HR Strategy

How HR leaders may respond to employees protesting

Leaders can reiterate existing policies and provide space for conversation, one Georgetown University professor recommends.
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· 4 min read

Protests against the Israel-Hamas war have at times affected the workplace. HR Brew spoke with a Georgetown business professor about how HR leaders may respond.

Transparency is key. On April 18, some Google employees staged a sit-in at the company’s New York offices to protest its Project Nimbus contract with the Israeli military.

Some advocates have criticized Google’s response, which resulted in the firing of roughly 50 employees. But Ella Washington, an organizational psychologist and professor at Georgetown University’s McDonough School of Business, argued that the company’s response was seemingly aligned with its employee policies.

The company said that the first 28 employees were fired for violating its employee conduct and harassment guidelines, according to the Los Angeles Times.

“Our investigation into these events is now concluded, and we have terminated the employment of additional employees who were found to have been directly involved in disruptive activity. To reiterate, every single one of those whose employment was terminated was personally and definitively involved in disruptive activity inside our buildings. We carefully confirmed and reconfirmed this,” read a Google statement, shared with HR Brew by Bailey Tomson, a communications manager at the tech giant.

“The number one thing that is vital is that companies are clear about their values and clear about their policies, and their actions have to follow that,” Washington told HR Brew. “When their actions don’t follow, that is where you see…people feeling like the organization has breached their trust.”

Many companies have social media clauses and decorum guidelines, but employees may need to be reminded. “Employees need to be clear on the organization’s policies around things like that, so they’re not caught off-guard and feel slighted,” she said. “They have to make informed decisions if they’re gonna go protest.”

Give employees space. One fired former Googler said the company refused to engage with employees who had expressed concerns about its involvement with Israel, the Guardian reported. “We don’t know of anyone who had actually been reached out to by HR. We were asked no questions. There was no consulting with us. No one asked us anything,” Hasan Ibraheem, a Google software engineer that was among those fired, told the newspaper.

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“This is a business, and not a place to act in a way that disrupts coworkers or makes them feel unsafe, to attempt to use the company as a personal platform, or to fight over disruptive issues or debate politics,” Google CEO Sundar Pichai, said in an April memo responding to the criticism.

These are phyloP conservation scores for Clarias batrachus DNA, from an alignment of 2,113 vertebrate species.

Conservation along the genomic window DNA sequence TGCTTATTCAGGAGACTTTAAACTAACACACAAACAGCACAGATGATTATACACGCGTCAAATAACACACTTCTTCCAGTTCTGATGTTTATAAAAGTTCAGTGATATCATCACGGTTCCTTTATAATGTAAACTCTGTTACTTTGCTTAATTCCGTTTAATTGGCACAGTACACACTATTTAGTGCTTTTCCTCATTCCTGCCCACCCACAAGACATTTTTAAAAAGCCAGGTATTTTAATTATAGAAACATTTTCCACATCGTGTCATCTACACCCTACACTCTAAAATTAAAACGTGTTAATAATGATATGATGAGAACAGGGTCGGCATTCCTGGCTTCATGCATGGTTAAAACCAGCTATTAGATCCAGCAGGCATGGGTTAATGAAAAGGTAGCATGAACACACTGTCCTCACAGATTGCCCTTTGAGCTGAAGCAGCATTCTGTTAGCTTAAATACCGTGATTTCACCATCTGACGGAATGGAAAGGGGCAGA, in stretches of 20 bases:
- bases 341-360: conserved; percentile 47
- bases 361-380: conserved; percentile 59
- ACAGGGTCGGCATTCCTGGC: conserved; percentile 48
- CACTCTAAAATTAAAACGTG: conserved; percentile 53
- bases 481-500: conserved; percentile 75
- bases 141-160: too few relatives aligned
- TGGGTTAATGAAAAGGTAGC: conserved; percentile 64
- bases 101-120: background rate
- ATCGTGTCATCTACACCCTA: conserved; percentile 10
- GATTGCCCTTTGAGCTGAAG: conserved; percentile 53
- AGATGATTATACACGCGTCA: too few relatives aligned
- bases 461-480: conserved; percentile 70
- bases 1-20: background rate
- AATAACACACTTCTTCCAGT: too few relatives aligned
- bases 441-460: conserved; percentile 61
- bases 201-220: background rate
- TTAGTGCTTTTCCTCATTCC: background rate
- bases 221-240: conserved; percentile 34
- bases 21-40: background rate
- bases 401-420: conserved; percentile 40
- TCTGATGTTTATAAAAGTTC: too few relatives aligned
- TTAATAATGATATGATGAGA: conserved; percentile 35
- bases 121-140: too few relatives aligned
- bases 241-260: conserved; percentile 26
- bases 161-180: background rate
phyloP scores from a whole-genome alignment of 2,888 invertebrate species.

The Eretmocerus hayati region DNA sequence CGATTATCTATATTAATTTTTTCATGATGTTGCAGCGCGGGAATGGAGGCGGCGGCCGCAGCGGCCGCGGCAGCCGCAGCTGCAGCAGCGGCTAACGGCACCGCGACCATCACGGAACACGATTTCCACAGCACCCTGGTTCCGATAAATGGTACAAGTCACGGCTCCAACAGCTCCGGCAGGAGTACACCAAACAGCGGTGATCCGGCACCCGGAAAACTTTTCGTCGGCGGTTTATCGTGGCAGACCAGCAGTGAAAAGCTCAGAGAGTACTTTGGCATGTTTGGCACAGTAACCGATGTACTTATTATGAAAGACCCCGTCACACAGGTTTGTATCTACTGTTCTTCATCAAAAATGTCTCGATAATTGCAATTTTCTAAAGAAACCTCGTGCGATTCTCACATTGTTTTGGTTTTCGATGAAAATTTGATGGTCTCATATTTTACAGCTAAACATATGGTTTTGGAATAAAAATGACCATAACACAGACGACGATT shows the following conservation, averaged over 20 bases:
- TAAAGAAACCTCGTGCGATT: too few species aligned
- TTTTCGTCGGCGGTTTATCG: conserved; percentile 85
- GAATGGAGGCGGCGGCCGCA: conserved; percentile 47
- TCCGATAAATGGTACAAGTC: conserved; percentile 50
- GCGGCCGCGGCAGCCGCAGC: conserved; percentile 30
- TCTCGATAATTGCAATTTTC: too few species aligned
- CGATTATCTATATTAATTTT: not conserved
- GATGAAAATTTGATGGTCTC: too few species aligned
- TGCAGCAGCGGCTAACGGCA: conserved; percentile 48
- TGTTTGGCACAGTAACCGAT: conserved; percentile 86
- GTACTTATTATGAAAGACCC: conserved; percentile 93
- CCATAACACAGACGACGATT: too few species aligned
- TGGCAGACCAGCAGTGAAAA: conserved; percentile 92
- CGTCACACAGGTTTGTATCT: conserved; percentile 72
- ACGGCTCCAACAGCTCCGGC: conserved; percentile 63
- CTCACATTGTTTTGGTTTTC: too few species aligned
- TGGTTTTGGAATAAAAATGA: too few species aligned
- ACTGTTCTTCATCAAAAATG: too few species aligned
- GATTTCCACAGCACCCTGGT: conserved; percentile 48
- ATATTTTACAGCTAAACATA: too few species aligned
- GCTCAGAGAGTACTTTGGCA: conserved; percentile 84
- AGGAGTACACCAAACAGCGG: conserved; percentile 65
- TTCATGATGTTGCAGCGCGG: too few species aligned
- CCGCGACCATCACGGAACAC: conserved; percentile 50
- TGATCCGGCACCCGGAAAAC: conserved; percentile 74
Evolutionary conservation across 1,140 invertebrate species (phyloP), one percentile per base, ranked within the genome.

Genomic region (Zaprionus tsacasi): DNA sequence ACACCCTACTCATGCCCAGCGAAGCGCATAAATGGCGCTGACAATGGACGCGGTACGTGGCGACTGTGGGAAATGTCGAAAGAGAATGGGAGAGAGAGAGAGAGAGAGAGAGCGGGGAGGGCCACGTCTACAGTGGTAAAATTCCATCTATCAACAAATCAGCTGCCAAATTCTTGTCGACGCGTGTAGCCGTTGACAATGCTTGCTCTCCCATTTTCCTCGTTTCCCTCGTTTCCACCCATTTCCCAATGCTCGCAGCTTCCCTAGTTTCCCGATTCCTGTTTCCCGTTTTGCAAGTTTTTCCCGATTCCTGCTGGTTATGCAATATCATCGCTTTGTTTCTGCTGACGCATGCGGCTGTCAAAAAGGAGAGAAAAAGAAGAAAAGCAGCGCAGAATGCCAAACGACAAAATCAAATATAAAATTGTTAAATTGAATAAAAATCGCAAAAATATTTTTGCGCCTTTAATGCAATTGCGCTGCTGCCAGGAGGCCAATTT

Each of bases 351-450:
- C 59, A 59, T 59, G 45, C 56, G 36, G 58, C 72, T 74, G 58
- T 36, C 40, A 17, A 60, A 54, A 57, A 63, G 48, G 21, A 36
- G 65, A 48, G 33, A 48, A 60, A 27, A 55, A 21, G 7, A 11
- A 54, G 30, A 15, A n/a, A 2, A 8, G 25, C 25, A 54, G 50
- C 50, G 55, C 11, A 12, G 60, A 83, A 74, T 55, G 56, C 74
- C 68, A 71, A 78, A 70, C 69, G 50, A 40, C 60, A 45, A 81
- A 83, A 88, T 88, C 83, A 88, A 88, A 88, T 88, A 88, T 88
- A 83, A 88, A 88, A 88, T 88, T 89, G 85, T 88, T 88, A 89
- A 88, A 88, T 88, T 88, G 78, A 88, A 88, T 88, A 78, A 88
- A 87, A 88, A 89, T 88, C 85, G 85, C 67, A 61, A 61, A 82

Washington believes employees should have a space to share concerns as they relate to their employer’s business practices. This, she said, may be one area where Google could have done things differently.

Discussing politics is “sometimes unavoidable,” Washington said, noting employees who are not able to express their concerns may become disengaged or want to leave the organization. “If employees don’t feel heard, just like in any other incidents, they’re going to have negative reactions,” Washington said.

Examine existing policies. Google isn’t the only employer navigating employee protests. University faculty have participated in demonstrations.

HR leaders should “revisit a lot of their policies and make sure that their policies are reflective of their true values,” Washington said, adding that organizations should also consult their legal team.

Some CEOs have become worried protests could impact their businesses, CEO of SHRM, Johnny C. Taylor told CNN. “I think Google’s response has given a lot of cover to other companies, but I’m hearing a lot of management teams put plans into place just in case.”

When it comes to employees protesting outside of work, Taylor said employees “have a right to protest and to have a point of view. But if that in any way does not reflect your company’s culture or values or (causes) disrepute to their brand, they have a right to fire you.” Washington disagreed: “I don’t think there should be policies that prohibit what you do and your rights to free speech and to protest outside of work.”

Regardless of what policies are in place, Washington said that leaders can’t ignore the issues happening outside the workplace because employees care about them. “If HR bury their heads in the sand, they are going to really wish they took this time to be thoughtful because again I don’t foresee things not continuing to be challenging on these fronts as this is an election year.”

Quick-to-read HR news & insights

From recruiting and retention to company culture and the latest in HR tech, HR Brew delivers up-to-date industry news and tips to help HR pros stay nimble in today’s fast-changing business environment.